I’ve taught writing courses–freshmen composition, argumentative writing, teaching writing, business writing, technical writing, narrative writing, writing about literature, to every shape and size of college student for nearly twenty years:   ESL students who had been in the US less than a year college freshmen ready to quit, seniors ready to graduate, graduate students in biophysics, kinesology students, law students, social workers, even students on the U of M football team.  I’ve assigned rhetorical forms: a classical argument, a narrative, a business proposal, a story, a lab report, a legal rebuttal, a social services report.  I’ve never assigned topics.

If my students learned nothing else in my courses, I wanted them to learn that writing belonged to them, that the power and magic of writing is most deeply enmeshed with the ability to express thoughts about the topics about which people feel the most passion.  I wanted my students to see that writing is a form of expression that belonged to them, that they could possess so that they could go through their lives with this incredible craft at their disposal.  I would ask my students, “How many times have you written about topics that professors assigned?”  They would respond with groans and rolled eyes.  “How did you feel while you were writing those essays?”

Bored.

Well, I would tell them, “if you are bored writing in this class, I will be bored reading it.  So let’s not be bored.  Write about topics you care about!  Write about topics that infuriate you, or engage you, or fill you with joy, or stimulate you, but do not write about topics that bore you.”  Writing is one of the seven great arts; can you imagine a musician in a composition course being told to create a composition about Mozart?  An art student told to paint an interpretation of one of Kant’s theories?  A journalist told to write a story on yesterday’s news?  All of these types of artists are told to create according to the structure or form of the art itself.  So part of my reasoning is I wanted to teach in the way of all the great arts.

But more importantly, I wanted my students to create.  Creation is mysterious–we do not understand it.  I myself do not understand the process of how I am creating this essay right now.  All I know is that when I write, at a certain point, I am taken away from myself.  I am part of a greater consciousness than just the me that is separated from others by the barrier of my skin.  I am tapped into a great force, a great welling of creativity.  And all artists experience this, and scientists and mathematicians do too–read Einstein when he discusses the process by which he created his theories and formulas.  He did not understand it.  This is awesome.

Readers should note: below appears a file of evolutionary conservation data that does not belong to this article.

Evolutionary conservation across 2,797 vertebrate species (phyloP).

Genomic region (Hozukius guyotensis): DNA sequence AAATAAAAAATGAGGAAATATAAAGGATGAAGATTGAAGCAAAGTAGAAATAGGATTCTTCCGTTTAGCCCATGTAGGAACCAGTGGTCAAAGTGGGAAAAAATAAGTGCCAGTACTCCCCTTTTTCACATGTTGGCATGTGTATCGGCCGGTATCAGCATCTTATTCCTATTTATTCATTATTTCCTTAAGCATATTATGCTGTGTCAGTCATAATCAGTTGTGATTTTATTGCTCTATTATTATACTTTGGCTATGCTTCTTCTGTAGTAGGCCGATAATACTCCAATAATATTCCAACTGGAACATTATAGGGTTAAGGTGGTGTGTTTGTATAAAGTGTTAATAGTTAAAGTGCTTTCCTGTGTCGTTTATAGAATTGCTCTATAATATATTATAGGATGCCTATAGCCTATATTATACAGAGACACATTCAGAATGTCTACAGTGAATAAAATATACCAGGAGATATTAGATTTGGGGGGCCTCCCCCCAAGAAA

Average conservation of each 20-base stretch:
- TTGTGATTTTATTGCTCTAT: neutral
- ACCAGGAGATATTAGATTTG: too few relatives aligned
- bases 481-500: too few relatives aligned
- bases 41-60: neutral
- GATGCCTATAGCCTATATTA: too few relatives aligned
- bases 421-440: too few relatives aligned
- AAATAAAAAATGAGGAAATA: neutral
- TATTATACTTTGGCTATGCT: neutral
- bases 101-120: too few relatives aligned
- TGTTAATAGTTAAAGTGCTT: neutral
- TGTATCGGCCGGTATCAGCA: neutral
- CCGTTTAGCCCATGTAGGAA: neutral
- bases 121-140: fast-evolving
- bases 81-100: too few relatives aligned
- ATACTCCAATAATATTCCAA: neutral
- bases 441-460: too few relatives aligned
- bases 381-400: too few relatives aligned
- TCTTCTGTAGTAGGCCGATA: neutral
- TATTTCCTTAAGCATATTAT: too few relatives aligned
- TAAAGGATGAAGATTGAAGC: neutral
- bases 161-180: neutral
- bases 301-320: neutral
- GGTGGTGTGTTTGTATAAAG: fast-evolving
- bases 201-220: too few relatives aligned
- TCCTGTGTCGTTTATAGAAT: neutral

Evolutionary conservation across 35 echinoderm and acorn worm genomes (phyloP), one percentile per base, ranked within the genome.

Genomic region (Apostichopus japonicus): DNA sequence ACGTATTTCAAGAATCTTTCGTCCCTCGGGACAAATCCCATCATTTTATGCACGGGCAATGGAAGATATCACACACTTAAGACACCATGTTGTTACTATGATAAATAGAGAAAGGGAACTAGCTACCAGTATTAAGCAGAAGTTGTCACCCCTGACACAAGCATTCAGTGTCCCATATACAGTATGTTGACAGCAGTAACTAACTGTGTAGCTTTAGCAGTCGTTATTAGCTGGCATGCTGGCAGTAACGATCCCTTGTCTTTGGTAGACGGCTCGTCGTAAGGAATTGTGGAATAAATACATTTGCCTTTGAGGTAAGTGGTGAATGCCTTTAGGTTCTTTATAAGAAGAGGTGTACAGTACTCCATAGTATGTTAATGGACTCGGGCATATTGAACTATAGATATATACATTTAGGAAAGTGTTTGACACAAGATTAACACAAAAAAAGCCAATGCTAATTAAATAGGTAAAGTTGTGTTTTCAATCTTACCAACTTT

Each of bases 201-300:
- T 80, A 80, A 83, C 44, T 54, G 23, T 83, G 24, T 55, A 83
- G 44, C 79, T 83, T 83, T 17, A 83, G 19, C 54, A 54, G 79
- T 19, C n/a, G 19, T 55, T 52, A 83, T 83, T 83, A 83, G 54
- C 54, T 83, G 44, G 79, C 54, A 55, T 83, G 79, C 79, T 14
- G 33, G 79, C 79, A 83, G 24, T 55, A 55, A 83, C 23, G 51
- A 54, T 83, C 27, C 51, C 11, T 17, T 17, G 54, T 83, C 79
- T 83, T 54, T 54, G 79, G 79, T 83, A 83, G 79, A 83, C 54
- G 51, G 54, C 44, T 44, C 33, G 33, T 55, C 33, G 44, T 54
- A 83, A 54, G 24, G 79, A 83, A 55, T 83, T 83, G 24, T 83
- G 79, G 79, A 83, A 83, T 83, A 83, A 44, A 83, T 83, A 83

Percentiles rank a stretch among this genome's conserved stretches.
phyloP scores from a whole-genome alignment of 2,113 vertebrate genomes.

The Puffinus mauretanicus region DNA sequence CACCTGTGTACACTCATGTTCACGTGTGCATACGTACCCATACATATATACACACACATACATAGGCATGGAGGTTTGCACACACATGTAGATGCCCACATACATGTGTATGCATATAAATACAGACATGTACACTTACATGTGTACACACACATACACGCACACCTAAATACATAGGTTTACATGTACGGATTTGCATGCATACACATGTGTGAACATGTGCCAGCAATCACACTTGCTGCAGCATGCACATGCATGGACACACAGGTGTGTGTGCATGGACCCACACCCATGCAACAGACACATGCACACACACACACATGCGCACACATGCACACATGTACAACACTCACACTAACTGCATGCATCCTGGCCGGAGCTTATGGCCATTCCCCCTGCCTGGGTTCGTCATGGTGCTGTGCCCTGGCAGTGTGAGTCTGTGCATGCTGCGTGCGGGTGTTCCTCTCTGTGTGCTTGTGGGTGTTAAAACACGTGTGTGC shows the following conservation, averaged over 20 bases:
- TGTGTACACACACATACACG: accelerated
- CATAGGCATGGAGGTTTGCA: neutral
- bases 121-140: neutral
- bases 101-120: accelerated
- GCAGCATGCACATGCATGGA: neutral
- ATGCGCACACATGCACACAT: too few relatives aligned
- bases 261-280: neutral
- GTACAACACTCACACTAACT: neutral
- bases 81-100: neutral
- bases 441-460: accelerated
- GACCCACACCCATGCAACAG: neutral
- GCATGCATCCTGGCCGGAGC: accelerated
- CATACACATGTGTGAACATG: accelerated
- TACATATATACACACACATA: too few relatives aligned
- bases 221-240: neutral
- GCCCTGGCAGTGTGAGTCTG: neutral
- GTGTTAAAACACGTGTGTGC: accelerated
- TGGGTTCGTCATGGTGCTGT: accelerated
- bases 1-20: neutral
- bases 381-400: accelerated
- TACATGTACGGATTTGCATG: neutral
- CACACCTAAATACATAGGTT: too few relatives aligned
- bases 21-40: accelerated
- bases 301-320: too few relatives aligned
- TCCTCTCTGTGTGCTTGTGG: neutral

I wanted my students to experience even a second of the awesome experience of creating, where the words flew faster than they could type, where they knew exactly what they were saying but could not believe they had written something that grand when they read it.  I wanted them to experience creation; I wanted them to be creators.  I wanted them to be artists.  I wanted them to experience the awesomeness of this process we do not understand, and I wanted them to feel reverence for it, and I wanted them to know that this creativity could be reached at any time they chose to sit down and let the muse take them away from the boundaries that keep us separate.

That is why I became a writing instructor.  I wanted my students to fall in love with writing just like I had.  I wanted  writing to save their lives, just as it had saved mine.  I wanted them to feel the urgency to create in whatever field they went in.  Assigning topics destroys that possibility.  Quite frankly, often assigned topics  interest only the instructor, or instructors chose topics so the student can exhibit knowledge.  But writing is not  meant to merely exhibit knowledge.  It is meant to engage us in the great creative process that has existed since before the beginning of time.  Creation–whether of an essay, an invention, a mathematical formula, a painting, a musical composition–creation is the finest activity in which we humans engage.  It is the closest we get to experiencing what it must be like to be the grand creator of the universe.

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